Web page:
ZTE looks forward to building two more cybersecurity labs in Rome and Nanjing
ZTE has recently launched a cybersecurity lab in Brussels to enable the company gain better access to external security verification for its services and products, including its 5G equipment, and enhance its transparency. Apparently, the new lab is called Cybersecurity Lab Europe and was set up on July 10, 2019.
The firm announced that the lab’s major purpose will be to enable potential clients and regulators to review ZTE’s documents and source credits and perform penetration and black box testing. Additionally, the lab will conduct thorough research together with industry-leading cybersecurity organizations into the security used for its 5G gear.
Zhong Hong, ZTE Chief Security Officer, was quoted saying that the lab’s original purpose is to offer global customers, stakeholders and regulators supreme transparency via communication and verification.
Hong noted that a sole vendor wasn’t enough to guard the security for ICT industry and his company is willing to play a crucial role in contributing towards the security of the sector along with its customers and stakeholders.
Evidently, ZTE and Huawei could be facing extrajudicial instructions from Beijing and ZTE is banned from taking part in 5G rollouts in Japan and Australia. However, European companies are continuing to work with Chinese operators like Huawei and ZTE and all of UK’s leading telcos are using Huawei equipment in their 5G rollouts. Meanwhile, ZTE and Orange España had partnered up last month to demonstrate various use cases for 5G networks.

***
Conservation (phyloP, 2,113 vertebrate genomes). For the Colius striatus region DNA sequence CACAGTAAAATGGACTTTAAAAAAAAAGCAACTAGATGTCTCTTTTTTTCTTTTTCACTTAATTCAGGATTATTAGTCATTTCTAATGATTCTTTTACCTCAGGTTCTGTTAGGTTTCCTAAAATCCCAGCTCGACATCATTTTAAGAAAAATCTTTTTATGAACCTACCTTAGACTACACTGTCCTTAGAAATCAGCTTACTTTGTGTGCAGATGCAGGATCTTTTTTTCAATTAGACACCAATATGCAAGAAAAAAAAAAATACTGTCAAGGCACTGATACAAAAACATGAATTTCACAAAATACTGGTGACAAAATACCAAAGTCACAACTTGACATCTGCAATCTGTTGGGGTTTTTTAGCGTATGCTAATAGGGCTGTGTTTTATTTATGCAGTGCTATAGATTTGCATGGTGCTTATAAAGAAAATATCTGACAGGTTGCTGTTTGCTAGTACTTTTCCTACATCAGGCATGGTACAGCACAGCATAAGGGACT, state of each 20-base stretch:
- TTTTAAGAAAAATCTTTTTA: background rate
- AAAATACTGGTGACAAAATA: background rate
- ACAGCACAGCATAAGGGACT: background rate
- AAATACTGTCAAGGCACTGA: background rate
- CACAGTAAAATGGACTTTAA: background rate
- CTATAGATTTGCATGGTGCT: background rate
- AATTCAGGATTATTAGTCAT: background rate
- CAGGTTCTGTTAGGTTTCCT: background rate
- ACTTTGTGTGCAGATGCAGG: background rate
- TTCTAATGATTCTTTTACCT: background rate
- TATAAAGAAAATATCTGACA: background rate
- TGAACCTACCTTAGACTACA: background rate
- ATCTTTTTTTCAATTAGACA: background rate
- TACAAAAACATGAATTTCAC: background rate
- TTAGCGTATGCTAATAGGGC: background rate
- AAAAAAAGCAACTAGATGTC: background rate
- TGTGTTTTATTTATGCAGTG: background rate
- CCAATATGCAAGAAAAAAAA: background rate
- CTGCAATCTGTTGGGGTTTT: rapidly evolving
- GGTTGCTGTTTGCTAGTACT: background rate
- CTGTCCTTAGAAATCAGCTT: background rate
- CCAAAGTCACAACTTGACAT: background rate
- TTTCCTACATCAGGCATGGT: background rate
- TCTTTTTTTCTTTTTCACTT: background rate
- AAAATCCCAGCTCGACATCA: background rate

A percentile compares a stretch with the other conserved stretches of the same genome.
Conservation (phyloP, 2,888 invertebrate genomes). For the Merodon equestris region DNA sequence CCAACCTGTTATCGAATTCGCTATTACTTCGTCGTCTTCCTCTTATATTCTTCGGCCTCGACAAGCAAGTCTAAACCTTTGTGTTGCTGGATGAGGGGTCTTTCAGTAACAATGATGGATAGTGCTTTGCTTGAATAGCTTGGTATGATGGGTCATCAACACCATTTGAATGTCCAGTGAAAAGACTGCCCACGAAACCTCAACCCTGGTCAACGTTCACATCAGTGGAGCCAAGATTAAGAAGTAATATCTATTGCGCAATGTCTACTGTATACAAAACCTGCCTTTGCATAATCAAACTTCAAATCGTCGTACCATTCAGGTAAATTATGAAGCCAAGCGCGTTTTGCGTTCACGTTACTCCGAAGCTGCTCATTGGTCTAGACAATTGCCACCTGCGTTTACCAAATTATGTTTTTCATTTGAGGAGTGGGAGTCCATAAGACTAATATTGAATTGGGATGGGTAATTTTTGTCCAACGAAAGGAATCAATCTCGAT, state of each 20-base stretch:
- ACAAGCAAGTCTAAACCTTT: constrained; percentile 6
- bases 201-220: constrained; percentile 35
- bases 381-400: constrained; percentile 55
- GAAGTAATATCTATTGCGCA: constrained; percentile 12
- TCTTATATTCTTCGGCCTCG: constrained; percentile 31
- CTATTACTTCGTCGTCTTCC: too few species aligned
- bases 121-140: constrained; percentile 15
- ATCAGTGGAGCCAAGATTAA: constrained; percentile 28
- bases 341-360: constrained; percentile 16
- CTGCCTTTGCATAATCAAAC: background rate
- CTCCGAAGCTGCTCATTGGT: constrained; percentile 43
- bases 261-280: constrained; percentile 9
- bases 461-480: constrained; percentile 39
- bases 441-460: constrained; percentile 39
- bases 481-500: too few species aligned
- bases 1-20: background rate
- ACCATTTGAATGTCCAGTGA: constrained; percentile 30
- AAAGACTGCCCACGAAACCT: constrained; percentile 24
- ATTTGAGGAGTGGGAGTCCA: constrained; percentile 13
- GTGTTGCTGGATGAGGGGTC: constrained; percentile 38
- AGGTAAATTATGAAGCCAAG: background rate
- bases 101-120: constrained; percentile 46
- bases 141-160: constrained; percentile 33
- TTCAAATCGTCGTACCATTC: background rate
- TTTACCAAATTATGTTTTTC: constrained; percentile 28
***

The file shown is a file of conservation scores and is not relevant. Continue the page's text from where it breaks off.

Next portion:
United States President Donald Trump had reportedly signed an executive order banning American brands from purchasing, installing, or using foreign-made telecom equipment citing cyber-surveillance concerns. The ban is effectively targeting Chinese telecommunications equipment manufacturers like ZTE and Huawei, although no names are mentioned in the executive order.
Sources with knowledge on the matter stated that ZTE had been barred from purchasing components from the United States after the company was found to have breached a US trade embargo with Iran. The ban was eventually lifted after ZTE had agreed to pay a penalty price of $1.4 billion.